Into the Woods: “More Grimm Than Disney”

Have you ever wondered what happens after happily ever after?  What if fairy tale characters all lived and co-existed in the same world?  How would these characters fare in a real life setting where all actions have consequences?  This critically acclaimed Broadway musical explores just that and more.

A collaboration between award-winning writer James Lapine and renowned composer and lyricist Stephen Sondheim, Into the Woods is inspired by several Brothers Grimm fairy tales, most notably Little Red Riding Hood, Cinderella and Rapunzel.  It takes everything you know about these much loved childhood stories and puts a dark and comical spin to it.  Jack and the Beanstalk also makes an appearance as well as an original tale involving a baker and his wife.

The premise revolves mostly around three characters – Cinderella, Jack and the Baker.  They each have a wish for something: Cinderella wants to go to the King’s festival, Jack wishes his cow Milky-White would give him milk, and the Baker and his wife long for a child.  In the first act they go on a quest into the woods and we see the lengths they go through to get what their hearts desire.  The second act – “Once upon a time…later” – sees the three content but yet again wishing for more.  They venture into the woods again where they soon discover that their actions (from the first act) have triggered some unwanted consequences.

This musical has been reproduced around the world and has earned many accolades over the years.  With an extensive song list of thirty-one numbers and a complex plot that consists of many disparate, interweaving storylines, this was definitely one mammoth of a production to undertake.  But with Aaron Tindell at the directing helm – whose recent production of The Red Chair* was musical theatre at its finest – I knew it was in good hands.

The Pumphouse is certainly the perfect venue and match for this adventure in the woods. From the picturesque views overlooking Lake Pupuke on arrival to the performance space being inside a quaint and cozy cottage with a wooden interior, not to mention the addition of accompanying “forest sounds”, the surroundings and atmosphere alone (whether intentional or not) set the mood even before the play starts.

As soon as you take your seats, your eyes are immediately drawn to the stage.  There are three rotating platforms – which we soon learn represent the three main story arcs of the narrative – and two raised balconies with the orchestra just visible behind one of them.  In a story that takes place over and jumps between multiple locations, I thought these five additional stages were a very clever way to expand and create additional performance spaces.  Considering the amount of movement on the stage every scene and location change transitions smoothly into the next with minimal distractions which is a huge credit to the lighting and staging crew.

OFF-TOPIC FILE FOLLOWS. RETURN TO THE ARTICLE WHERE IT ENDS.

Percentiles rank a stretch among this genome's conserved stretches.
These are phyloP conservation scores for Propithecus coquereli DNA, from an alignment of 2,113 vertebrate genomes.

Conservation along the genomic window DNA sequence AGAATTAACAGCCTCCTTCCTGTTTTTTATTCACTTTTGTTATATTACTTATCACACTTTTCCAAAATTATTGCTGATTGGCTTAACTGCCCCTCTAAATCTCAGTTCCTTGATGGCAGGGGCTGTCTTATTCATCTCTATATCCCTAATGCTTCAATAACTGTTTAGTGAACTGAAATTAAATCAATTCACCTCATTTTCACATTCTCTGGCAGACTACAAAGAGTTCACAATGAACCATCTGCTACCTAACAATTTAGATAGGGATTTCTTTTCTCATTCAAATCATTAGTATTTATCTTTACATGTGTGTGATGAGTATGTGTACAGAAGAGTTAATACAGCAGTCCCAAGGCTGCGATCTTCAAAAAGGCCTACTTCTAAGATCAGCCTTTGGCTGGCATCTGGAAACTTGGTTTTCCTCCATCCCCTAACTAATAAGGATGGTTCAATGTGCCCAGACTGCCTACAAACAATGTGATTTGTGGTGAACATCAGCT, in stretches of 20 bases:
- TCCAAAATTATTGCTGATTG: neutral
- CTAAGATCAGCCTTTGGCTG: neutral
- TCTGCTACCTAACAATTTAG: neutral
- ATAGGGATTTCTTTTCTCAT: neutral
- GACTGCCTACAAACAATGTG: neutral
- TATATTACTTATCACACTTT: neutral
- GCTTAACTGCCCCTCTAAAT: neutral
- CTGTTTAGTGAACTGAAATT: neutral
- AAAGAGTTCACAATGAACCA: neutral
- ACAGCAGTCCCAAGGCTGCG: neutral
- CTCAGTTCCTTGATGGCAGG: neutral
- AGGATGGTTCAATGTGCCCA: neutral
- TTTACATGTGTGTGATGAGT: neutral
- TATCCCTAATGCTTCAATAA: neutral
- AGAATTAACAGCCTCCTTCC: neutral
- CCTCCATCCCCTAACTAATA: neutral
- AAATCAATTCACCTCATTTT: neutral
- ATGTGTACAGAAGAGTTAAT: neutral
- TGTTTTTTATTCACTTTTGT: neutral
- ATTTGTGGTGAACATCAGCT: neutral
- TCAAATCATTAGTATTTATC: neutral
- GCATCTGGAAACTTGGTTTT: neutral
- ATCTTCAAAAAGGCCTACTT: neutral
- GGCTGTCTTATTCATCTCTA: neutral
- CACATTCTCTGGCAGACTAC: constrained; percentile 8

A multi-layered story calls for a large ensemble cast and I was really impressed by the caliber of performers in this production.  Everyone gave a superb and polished performance and it was great that they all got their moment to shine.  The youngest performer, Cole Johnston, was engaging and personable as the Narrator and even though most of the time he is just a spectator to the action that unfolds, he didn’t get lost in it and remained in character.  The Little Red Riding Hood in this story is less helpless and more rebellious and I thought the attitude and “bite” Heather Wilcock brought to the role was great.  Standout performance for me was easily Jane Horder’s portrayal of the Witch; I felt she perfectly embodied the physicality and spirit of the character.

In terms of the music and vocals, the show is a treat to the ears.  The orchestra, under the skilled direction of Andrew Christie, came together beautifully as one sound – flowing seamlessly with the vocals and also complementing what was happening on stage.  What I appreciated about the vocal performances was that the songs never lost its storytelling quality.  The performers struck a great balance between demonstrating vocal prowess and (more importantly) delivering the story compellingly; not just with their voice but with their heart and through their facial expressions and body language too.

There were a few audio issues stemmed from the wireless headset microphones but other than that, this is an impressive, excellently staged and well-rounded production.  Do not be intimidated by the complexity of the narrative  – the story is rich, captivating and an enjoyable watch.  If you want to see what a more cynical and sinister side of a fairy tale looks like, let the North Shore Music Theatre take you on this fantastical adventure.

The Whimsical Banana rates Into The Woods: 4/5 bananas

A dark twist on a fairy tale – definitely more Grimm than Disney!

Into The Woods is playing at The Pumphouse Theatre by Killarney Park in Takapuna until 17 November.  For more information and to buy tickets, click here.

Thanks to Passion PR!

*To read my review of The Red Chair, click here.

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